You can actually practice Gua Sha on yourself. There are scraping tools you can buy, or you can simply use the cap from your vitamin bottle, Beldini says. Just make sure the cap has a smooth, rounded edge; you don’t want to use a cap with a serrated edge.

How to do it: To perform Gua Sha, rub lotion or oil into the site you want to scrape. Then, press the smooth, rounded edge of a spoon or a bottle cap (or the edge of the Gua Sha scraping tool) into your moisturized skin with moderate pressure, and push it across the site. Push the scraper along the length of the muscle, avoiding joints and bones. Once you’re done scraping, you’ll notice your skin turn red immediately. But don’t be alarmed; redness indicates you’re pulling all the stagnant blood and lymph up to the surface, Beldini says.

Remember that Gua Sha shouldn’t be painful, so ease the pressure if scraping your skin makes you wince.

2

PERCUSSION THERAPY

Handheld percussion massagers like the Hyperice Hypervolt and the Theragun emit bursts of pressure through the attachment heads. When pressed into the muscles, percussion massagers work to improve circulation and blood flow, as well as dull muscle discomfort and pain. “If you give a different stimulus to the tissue, it changes the way the brain experiences the pain,” Beldini explains.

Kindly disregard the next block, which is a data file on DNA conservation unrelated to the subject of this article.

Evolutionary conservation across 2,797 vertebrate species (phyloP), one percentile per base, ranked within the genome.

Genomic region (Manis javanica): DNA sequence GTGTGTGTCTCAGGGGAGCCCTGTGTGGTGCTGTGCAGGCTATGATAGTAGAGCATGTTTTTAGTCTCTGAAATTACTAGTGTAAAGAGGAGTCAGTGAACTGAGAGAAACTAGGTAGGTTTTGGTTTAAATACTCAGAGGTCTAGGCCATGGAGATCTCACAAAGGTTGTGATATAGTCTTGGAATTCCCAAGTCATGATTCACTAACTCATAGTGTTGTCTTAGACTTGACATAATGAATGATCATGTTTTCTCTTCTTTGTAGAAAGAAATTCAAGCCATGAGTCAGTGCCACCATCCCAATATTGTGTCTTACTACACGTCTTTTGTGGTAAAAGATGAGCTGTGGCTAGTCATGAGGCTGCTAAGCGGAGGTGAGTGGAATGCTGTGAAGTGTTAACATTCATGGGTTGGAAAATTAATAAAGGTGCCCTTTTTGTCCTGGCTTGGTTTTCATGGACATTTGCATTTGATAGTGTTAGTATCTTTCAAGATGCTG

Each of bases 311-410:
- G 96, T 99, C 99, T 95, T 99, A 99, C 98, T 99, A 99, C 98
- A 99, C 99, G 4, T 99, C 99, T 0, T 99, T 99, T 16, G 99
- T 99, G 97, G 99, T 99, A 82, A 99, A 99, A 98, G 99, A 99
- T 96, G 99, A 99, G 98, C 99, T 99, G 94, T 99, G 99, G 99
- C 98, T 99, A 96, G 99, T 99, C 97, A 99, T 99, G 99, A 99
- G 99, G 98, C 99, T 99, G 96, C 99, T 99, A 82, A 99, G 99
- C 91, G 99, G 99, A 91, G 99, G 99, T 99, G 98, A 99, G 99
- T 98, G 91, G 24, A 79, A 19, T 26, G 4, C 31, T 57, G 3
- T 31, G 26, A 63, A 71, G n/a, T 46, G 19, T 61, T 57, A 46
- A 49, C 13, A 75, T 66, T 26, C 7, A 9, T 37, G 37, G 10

How to do it: Rub the percussion massager on sore, tight muscles; avoid joints and bones. Use the massager until you feel a change in the muscle tissue (i.e., less pain and discomfort), but for no longer than a few minutes in one area. “Usually, there’s an immediate response, and if you don’t get that, move on [to another spot],” Beldini says. If you work at a muscle for too long, or apply too much pressure, you risk irritating the tissue.